Tobacco Cos. Exploiting ’Little’ Cigar Loophole?

Tobacco companies appear to be exploiting a loophole to avoid an excise tax on little cigars, the Wall Street Journal reported Sept. 23.

Last year, Congress increased the excise tax on little cigars, which are filtered and about the same size and shape as cigarettes. Since then, several tobacco companies appear to have slightly increased the weight of the little cigars so they qualify for the lower tax rate that applies to large cigars. 

According to the federal Alcohol and Tobacco Tax and Trade Bureau, sales of products defined as large cigars have increased fourfold since the tax hike, while sales of little cigars have dropped 79 percent. The Wall Street Journal said that those figures, coupled with an ongoing drop in cigarette sales, suggested that cigarette smokers were switching to cigars because they were cheaper.

Filtered cigars “blow off the shelves,” said Andrew Beaupre, a tobacco retailer in Iowa. In his store, filtered cigars sell for as low as $1.27 a pack, compared to $3.27 a pack for the lowest-priced cigarette he offers.

U.S. Rep. Henry A. Waxman (D-CA) who chairs the House Energy and Commerce Committee, is leading an investigation into whether makers of the little cigars are evading taxes. The committee sent letters to six tobacco companies in April, requesting information on how the cigars are marketed. 

The committee is also investigating whether filtered cigars violate last year’s ruling by the Food and Drug Administration (FDA) banning flavors in cigarettes except for menthol. Little cigars are often given sweet flavors like wild cherry and peach, and may be targeted at the youth market. If filtered cigars meet the FDA’s definition of a cigarette, the ban would apply to them as well. 

The Campaign for Tobacco-Free Kids has said it wants Congress to close the tax loophole by tightening its definitions of cigarettes, little cigars, and large cigars. It is concerned that filtered cigars’ sweet flavors and low prices make them appealing to minors.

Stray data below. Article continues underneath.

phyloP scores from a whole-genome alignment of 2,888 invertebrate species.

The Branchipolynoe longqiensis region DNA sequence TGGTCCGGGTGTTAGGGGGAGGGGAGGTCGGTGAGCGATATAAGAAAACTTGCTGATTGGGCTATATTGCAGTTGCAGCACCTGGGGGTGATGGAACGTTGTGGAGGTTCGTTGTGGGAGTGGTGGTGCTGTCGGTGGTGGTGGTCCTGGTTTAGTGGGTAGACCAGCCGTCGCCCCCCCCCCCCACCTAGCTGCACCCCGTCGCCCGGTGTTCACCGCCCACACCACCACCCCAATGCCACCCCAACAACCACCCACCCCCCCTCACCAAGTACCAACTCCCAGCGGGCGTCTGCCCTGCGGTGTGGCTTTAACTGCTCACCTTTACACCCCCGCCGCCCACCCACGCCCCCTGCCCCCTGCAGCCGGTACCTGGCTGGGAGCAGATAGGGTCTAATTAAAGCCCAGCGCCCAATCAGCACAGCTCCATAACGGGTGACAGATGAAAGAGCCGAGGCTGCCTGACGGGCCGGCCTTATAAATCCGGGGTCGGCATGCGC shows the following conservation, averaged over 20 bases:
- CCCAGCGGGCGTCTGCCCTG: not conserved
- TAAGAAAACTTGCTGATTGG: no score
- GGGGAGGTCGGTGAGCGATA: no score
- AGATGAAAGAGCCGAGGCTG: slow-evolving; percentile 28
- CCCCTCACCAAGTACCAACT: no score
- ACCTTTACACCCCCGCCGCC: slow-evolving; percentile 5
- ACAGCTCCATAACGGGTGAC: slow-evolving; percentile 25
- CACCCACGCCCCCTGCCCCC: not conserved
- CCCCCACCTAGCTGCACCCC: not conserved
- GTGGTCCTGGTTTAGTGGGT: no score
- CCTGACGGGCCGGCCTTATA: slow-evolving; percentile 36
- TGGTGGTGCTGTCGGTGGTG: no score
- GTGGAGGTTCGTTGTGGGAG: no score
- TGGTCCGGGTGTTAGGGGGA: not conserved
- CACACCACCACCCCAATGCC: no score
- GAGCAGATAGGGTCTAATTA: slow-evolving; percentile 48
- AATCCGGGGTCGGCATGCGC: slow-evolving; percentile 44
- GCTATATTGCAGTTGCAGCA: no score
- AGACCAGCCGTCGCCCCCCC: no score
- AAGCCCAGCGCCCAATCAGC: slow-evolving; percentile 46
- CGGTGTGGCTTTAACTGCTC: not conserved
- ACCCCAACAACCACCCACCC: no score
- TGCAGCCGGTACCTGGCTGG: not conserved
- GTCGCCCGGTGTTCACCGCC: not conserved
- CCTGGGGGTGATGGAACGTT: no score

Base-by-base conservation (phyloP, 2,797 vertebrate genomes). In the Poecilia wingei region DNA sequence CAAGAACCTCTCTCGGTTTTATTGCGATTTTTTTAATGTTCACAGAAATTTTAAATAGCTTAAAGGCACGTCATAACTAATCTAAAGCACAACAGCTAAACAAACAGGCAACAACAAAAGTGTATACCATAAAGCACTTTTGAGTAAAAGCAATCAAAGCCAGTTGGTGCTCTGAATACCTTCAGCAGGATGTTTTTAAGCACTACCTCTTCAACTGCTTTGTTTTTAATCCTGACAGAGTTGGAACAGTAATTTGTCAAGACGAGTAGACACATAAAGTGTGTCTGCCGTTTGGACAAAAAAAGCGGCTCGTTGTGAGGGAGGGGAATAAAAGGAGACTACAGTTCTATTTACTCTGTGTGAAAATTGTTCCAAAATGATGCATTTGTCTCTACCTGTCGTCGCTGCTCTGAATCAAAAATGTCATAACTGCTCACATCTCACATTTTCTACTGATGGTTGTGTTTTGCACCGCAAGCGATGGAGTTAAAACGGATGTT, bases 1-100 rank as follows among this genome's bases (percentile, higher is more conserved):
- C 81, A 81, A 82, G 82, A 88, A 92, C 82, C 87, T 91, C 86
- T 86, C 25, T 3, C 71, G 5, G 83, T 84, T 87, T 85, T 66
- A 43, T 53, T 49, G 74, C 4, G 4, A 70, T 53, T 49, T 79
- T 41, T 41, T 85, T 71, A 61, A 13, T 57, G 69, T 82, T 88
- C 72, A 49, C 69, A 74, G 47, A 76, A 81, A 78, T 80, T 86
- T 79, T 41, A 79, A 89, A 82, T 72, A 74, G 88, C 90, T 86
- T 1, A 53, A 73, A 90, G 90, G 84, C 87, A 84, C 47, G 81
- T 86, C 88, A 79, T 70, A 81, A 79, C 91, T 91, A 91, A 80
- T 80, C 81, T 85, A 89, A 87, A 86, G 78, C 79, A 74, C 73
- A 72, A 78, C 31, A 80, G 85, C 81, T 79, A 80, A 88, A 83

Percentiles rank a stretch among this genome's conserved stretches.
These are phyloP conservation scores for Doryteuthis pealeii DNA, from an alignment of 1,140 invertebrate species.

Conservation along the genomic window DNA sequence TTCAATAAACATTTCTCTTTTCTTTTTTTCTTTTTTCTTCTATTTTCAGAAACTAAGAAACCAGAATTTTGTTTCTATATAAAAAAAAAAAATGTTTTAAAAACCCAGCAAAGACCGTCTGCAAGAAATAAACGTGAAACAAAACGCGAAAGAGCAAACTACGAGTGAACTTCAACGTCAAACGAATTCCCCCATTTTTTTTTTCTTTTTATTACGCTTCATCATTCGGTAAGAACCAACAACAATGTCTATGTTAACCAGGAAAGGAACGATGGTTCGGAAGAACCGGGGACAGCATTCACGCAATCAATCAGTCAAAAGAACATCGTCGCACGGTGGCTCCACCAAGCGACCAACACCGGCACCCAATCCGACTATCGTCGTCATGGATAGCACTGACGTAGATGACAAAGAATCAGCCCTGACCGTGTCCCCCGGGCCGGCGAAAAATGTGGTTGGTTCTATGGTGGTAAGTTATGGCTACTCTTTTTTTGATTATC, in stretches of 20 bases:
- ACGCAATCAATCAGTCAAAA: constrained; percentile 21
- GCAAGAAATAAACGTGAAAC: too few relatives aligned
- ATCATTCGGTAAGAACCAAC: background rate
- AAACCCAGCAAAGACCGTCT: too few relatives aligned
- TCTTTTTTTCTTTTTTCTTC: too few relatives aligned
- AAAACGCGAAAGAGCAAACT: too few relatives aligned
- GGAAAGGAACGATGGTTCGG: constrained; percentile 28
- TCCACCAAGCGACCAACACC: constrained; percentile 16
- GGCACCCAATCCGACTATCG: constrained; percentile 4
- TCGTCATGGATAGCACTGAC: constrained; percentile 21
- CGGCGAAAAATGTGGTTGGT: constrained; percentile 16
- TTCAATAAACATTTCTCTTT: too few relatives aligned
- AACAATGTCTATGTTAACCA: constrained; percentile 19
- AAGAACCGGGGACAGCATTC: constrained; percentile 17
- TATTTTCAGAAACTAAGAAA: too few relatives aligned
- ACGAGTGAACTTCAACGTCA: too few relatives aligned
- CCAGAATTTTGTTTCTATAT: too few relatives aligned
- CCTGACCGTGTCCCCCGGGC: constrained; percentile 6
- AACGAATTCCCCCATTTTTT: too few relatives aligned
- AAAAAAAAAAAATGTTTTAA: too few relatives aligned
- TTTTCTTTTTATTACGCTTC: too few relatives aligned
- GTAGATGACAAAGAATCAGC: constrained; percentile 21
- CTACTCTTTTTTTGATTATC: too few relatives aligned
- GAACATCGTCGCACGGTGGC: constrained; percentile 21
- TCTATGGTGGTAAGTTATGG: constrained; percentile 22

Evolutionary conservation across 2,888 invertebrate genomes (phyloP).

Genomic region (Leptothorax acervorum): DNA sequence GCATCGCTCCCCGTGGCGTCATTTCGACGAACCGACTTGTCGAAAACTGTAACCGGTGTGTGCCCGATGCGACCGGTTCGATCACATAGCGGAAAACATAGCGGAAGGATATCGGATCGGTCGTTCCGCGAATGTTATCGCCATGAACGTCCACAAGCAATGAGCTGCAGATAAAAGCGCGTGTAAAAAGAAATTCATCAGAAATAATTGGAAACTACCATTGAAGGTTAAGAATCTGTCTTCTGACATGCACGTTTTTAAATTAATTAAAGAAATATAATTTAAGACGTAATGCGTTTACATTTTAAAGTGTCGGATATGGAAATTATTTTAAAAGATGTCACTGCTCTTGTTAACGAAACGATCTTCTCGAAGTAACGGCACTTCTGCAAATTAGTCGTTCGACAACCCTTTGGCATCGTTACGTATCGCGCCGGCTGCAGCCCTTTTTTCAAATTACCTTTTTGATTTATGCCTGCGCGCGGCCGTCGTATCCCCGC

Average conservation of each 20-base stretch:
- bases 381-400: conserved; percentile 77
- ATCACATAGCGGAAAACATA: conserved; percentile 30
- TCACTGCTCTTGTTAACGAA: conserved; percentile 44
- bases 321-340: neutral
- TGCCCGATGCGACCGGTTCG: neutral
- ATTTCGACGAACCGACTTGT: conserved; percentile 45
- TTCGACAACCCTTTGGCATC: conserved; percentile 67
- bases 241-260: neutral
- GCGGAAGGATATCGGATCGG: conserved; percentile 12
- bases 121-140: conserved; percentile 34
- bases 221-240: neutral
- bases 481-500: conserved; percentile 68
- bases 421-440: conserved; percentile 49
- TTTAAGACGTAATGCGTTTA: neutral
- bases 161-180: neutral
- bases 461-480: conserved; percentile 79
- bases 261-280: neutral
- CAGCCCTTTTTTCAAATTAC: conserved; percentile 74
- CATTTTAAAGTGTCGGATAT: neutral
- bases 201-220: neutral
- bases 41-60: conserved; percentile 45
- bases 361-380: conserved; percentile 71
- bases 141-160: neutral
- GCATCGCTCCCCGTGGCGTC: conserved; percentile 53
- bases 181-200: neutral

Tobacco Cos. Exploiting 'Little' Cigar Loophole?

Tobacco companies appear to be exploiting a loophole to avoid an excise tax on little cigars, the Wall Street Journal reported Sept. 23.

Last year, Congress increased the excise tax on little cigars, which are filtered and about the same size and shape as cigarettes. Since then, several tobacco companies appear to have slightly increased the weight of the little cigars so they qualify for the lower tax rate that applies to large cigars. 

According to the federal Alcohol and Tobacco Tax and Trade Bureau, sales of products defined as large cigars have increased fourfold since the tax hike, while sales of little cigars have dropped 79 percent. The Wall Street Journal said that those figures, coupled with an ongoing drop in cigarette sales, suggested that cigarette smokers were switching to cigars because they were cheaper.

Filtered cigars “blow off the shelves,” said Andrew Beaupre, a tobacco retailer in Iowa. In his store, filtered cigars sell for as low as $1.27 a pack, compared to $3.27 a pack for the lowest-priced cigarette he offers.

U.S. Rep. Henry A. Waxman (D-CA) who chairs the House Energy and Commerce Committee, is leading an investigation into whether makers of the little cigars are evading taxes. The committee sent letters to six tobacco companies in April, requesting information on how the cigars are marketed. 

The committee is also investigating whether filtered cigars violate last year’s ruling by the Food and Drug Administration (FDA) banning flavors in cigarettes except for menthol. Little cigars are often given sweet flavors like wild cherry and peach, and may be targeted at the youth market. If filtered cigars meet the FDA’s definition of a cigarette, the ban would apply to them as well. 

The Campaign for Tobacco-Free Kids has said it wants Congress to close the tax loophole by tightening its definitions of cigarettes, little cigars, and large cigars. It is concerned that filtered cigars’ sweet flavors and low prices make them appealing to minors.